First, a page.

Conflict of interest in power panel
The appointment of the chairperson of the UP State Electricity Regulatory Commission has been struck down by the Supreme Court as the selection committee did not follow the rule that “such person does not have any financial or other interest which is likely to affect prejudicially his functions as chairperson or member." This is a condition under Section 82(5) of the Electricity Act. In this case, Rajesh Awasthi vs Nand Lal, the allegation was that the chairperson was vice president of JP Power Venturs Ltd at the time of his selection. It was also alleged in the petition before the Allahabad high court that he had approved higher tariff right to favour that firm in 2010. The high court found that there was violation of the rules by the selection committee. On appeal by the chairperson, the Supreme Court upheld the high court view and stated that the question of conflict of interest was an issue which the selection committee ought to have considered. Since this was not done, the appointment was in clear violation of Section 85 and, consequently, he has no authority to hold the post.
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Bench to resolve puzzle
In view of conflicting views expressed by various benches of the Supreme Court in the past on a constitutional question, a new bench has referred the issue to a larger bench. The difference is over the maintainability of a review petition in a high court after the disposal of the special leave petition (SLP) by the Supreme Court, without granting leave. In this judgment, Khoday Distilleries Ltd vs Mahadeshwara SSK Ltd, such a situation arose before the Karnataka high court. It ruled that a review petition cannot be moved after approaching the Supreme Court. On appeal, the Supreme Court said that a large number of review petitions are being filed in high courts after the Supreme Court dismissed the SLPs. Therefore, an authoritative pronouncement by a constitution bench is necessary to resolve contrary opinions of the apex court for proper guidance to the high courts.
Three ways of computing loss
The Supreme Court has declared that in motor vehicle accident cases, compensation must be granted for both permanent disability consequent to the mishap as well as loss of earning capacity. The Madras high court, in the case, K Suresh vs New India Assurance Ltd, had held that no compensation can be granted towards permanent disability once compensation is computed for the loss of earning capacity. On appeal, the Supreme Court overturned the high court view. Otherwise, it would result in unjust decisions. “It cannot be disputed that apart from the fact that the permanent disability affects the earning capacity of the person concerned, undoubtedly, one has to forego other personal comforts and even for normal avocation they have to depend on others," the judgment explained while revising the compensation under different heads. The tribunal had arrived at the figure of Rs 25 lakh. The high court recalculated and reduced it to Rs 9.78 lakh. The Supreme Court, invoking the principle of “just compensation" finally arrived at the figure of Rs 13.48 lakh.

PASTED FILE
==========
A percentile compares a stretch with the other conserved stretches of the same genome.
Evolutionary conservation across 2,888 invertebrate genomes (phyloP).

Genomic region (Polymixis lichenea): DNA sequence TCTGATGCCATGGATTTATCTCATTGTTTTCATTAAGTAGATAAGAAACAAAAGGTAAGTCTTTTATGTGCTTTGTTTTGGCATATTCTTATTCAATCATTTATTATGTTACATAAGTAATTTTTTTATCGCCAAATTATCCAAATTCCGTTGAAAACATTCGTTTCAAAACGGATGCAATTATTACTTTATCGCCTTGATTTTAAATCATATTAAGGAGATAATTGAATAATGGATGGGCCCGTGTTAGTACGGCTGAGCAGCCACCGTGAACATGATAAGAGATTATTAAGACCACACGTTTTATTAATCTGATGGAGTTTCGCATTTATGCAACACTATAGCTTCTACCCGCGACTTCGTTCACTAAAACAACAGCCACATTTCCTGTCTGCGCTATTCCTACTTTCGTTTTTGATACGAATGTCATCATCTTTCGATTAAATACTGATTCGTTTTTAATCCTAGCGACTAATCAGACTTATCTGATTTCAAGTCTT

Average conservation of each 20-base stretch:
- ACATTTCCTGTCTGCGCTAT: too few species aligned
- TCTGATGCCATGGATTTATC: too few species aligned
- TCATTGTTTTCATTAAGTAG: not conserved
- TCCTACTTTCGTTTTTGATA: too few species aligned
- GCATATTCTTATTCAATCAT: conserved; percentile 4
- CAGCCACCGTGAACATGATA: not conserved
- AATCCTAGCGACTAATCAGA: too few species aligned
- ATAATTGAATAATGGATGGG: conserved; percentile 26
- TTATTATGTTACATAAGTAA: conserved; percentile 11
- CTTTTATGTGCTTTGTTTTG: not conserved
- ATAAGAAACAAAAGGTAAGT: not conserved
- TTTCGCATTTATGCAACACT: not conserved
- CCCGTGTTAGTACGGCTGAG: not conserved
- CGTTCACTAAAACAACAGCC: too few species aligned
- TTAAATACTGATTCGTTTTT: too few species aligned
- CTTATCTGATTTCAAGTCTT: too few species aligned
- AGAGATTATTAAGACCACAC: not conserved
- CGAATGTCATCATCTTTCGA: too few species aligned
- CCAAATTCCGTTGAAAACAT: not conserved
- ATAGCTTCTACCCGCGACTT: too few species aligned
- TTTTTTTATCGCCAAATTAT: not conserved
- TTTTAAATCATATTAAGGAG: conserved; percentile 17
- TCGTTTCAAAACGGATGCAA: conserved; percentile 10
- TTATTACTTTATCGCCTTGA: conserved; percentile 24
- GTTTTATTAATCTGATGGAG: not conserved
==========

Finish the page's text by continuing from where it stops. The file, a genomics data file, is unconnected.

Arbitration award set aside
A division bench of the Bombay high court has set aside the arbitral award in a dispute between Central Railway and Shyam Constructions because the arbitrator acted contrary to the terms of the contract between them. The tribunal had directed the railway to pay certain amounts with interest and compensation. The railway challenged the award before a single judge of the high court on the ground that in awarding interest and compensation for delay, the tribunal had acted contrary to the express conditions of the contract under which the award of such claims was prohibited. The judge rejected the contention. But on appeal, the division bench accepted the argument of the railway.